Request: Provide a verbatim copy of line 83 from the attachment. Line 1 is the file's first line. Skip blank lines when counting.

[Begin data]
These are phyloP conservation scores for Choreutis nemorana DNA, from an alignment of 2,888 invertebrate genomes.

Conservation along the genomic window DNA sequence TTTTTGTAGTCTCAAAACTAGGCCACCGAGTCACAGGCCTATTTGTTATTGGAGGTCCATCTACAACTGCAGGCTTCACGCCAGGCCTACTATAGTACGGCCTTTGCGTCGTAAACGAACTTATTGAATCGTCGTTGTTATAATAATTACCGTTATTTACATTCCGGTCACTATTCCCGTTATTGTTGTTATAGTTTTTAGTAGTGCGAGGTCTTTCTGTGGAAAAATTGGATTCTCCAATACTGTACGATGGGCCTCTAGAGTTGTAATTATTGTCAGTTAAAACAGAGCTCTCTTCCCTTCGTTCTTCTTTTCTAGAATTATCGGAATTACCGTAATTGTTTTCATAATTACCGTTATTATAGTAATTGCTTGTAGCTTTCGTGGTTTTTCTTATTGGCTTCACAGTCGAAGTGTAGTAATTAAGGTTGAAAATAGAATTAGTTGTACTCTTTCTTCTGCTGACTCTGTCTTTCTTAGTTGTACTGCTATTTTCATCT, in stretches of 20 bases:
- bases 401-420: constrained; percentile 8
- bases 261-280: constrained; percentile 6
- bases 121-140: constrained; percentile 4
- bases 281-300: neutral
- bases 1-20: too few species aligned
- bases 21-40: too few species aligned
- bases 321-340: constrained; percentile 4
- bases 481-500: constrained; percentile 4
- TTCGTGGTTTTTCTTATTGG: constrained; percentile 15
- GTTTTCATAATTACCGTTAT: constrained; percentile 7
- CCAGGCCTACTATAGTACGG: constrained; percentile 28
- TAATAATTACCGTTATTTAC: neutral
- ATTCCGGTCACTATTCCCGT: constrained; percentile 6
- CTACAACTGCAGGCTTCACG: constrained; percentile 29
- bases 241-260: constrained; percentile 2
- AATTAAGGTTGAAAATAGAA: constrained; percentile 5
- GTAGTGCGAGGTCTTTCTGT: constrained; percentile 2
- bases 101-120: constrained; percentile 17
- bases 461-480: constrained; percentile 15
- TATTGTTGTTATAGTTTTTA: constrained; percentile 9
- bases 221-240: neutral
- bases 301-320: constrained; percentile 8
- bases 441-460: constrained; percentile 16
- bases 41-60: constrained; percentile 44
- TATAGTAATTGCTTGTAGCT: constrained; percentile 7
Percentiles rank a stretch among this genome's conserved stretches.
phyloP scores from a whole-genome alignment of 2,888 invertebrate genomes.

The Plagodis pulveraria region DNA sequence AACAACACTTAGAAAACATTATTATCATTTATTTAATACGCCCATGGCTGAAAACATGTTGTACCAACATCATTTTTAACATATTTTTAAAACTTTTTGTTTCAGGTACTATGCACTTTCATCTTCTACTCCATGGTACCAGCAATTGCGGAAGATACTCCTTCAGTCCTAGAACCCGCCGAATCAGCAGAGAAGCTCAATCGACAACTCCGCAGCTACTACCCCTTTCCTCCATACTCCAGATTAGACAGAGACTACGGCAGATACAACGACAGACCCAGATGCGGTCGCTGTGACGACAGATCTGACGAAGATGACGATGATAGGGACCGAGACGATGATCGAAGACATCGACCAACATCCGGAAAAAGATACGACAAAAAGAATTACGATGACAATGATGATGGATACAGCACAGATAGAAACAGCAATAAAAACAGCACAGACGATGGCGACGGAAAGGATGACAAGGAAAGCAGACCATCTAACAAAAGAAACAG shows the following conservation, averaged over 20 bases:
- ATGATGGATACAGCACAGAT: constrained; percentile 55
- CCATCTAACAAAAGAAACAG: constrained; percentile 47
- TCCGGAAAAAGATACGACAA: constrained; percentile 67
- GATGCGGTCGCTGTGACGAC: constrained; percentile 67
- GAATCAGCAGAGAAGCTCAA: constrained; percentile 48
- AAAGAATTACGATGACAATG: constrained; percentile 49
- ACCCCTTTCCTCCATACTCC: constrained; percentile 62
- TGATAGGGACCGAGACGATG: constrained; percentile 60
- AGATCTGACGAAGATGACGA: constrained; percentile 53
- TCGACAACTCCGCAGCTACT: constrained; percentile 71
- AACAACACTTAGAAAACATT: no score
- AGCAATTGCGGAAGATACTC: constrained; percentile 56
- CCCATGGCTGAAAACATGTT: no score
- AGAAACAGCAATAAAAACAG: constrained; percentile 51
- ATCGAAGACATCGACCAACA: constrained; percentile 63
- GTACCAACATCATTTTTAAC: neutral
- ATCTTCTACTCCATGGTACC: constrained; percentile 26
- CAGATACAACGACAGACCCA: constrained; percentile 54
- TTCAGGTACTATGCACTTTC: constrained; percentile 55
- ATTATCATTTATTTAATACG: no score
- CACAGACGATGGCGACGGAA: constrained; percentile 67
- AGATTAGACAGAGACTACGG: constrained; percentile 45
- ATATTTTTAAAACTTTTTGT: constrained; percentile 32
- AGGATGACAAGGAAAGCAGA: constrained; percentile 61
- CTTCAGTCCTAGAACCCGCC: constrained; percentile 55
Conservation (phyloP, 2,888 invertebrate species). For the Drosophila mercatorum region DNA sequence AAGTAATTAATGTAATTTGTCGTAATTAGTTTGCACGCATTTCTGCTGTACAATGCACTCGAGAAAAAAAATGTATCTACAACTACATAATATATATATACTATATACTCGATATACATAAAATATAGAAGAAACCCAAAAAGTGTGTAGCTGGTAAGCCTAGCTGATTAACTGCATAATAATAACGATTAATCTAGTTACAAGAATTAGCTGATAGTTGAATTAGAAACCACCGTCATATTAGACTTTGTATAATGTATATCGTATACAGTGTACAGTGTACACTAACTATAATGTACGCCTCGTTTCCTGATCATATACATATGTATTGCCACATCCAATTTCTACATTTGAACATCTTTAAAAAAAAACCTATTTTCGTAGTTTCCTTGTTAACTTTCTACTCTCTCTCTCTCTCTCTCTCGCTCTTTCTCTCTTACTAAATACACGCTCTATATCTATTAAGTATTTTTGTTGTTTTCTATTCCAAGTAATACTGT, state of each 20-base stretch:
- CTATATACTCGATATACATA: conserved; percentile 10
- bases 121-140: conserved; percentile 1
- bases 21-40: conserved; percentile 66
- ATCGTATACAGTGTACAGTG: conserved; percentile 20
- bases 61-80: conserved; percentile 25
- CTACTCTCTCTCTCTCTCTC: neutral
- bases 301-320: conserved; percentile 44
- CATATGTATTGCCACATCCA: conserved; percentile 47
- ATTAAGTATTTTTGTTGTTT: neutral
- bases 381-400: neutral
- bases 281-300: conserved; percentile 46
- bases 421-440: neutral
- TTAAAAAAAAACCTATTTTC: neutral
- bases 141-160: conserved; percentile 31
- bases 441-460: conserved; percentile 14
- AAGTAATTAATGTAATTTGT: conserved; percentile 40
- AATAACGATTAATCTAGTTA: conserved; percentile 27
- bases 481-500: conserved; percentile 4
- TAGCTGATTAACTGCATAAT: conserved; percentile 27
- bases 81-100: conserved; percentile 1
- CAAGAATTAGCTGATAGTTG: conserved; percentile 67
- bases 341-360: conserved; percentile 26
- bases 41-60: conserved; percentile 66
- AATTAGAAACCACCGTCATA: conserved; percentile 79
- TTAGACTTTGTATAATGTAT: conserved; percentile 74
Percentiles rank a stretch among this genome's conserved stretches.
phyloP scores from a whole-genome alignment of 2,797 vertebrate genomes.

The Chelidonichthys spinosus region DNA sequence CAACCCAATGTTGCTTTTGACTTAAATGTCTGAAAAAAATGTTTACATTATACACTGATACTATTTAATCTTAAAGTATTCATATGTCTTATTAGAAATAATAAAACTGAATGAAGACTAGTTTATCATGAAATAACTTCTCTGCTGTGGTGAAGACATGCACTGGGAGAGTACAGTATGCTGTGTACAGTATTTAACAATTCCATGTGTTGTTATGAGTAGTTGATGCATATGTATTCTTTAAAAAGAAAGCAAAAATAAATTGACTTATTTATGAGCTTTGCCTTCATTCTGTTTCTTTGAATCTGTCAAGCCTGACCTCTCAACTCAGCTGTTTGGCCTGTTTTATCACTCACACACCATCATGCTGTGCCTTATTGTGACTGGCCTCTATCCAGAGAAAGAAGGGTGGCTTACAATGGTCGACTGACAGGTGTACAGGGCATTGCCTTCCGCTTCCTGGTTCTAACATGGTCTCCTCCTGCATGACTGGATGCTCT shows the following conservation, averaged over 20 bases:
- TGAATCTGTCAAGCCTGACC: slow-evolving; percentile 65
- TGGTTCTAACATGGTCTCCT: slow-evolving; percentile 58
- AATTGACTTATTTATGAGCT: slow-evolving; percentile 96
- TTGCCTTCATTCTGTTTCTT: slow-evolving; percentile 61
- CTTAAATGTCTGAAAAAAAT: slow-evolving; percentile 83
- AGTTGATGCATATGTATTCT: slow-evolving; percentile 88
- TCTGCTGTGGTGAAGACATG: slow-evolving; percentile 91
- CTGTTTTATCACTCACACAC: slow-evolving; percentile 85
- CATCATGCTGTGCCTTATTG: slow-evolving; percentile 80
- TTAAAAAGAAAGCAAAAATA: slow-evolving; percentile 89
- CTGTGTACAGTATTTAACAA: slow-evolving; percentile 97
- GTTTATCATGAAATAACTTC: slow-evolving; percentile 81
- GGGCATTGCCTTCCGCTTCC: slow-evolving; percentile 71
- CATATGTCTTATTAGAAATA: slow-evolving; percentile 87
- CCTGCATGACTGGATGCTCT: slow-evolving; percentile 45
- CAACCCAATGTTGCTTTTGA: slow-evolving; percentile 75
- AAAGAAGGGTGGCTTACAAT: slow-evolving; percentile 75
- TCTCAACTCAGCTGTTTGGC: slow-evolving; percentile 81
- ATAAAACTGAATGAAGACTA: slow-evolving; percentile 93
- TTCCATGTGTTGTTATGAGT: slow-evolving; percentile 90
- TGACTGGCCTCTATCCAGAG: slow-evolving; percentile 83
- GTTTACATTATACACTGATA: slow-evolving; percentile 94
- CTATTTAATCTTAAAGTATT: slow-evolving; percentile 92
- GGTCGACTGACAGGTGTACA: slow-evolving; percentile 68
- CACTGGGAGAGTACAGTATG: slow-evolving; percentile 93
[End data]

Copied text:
phyloP scores from a whole-genome alignment of 2,797 vertebrate genomes.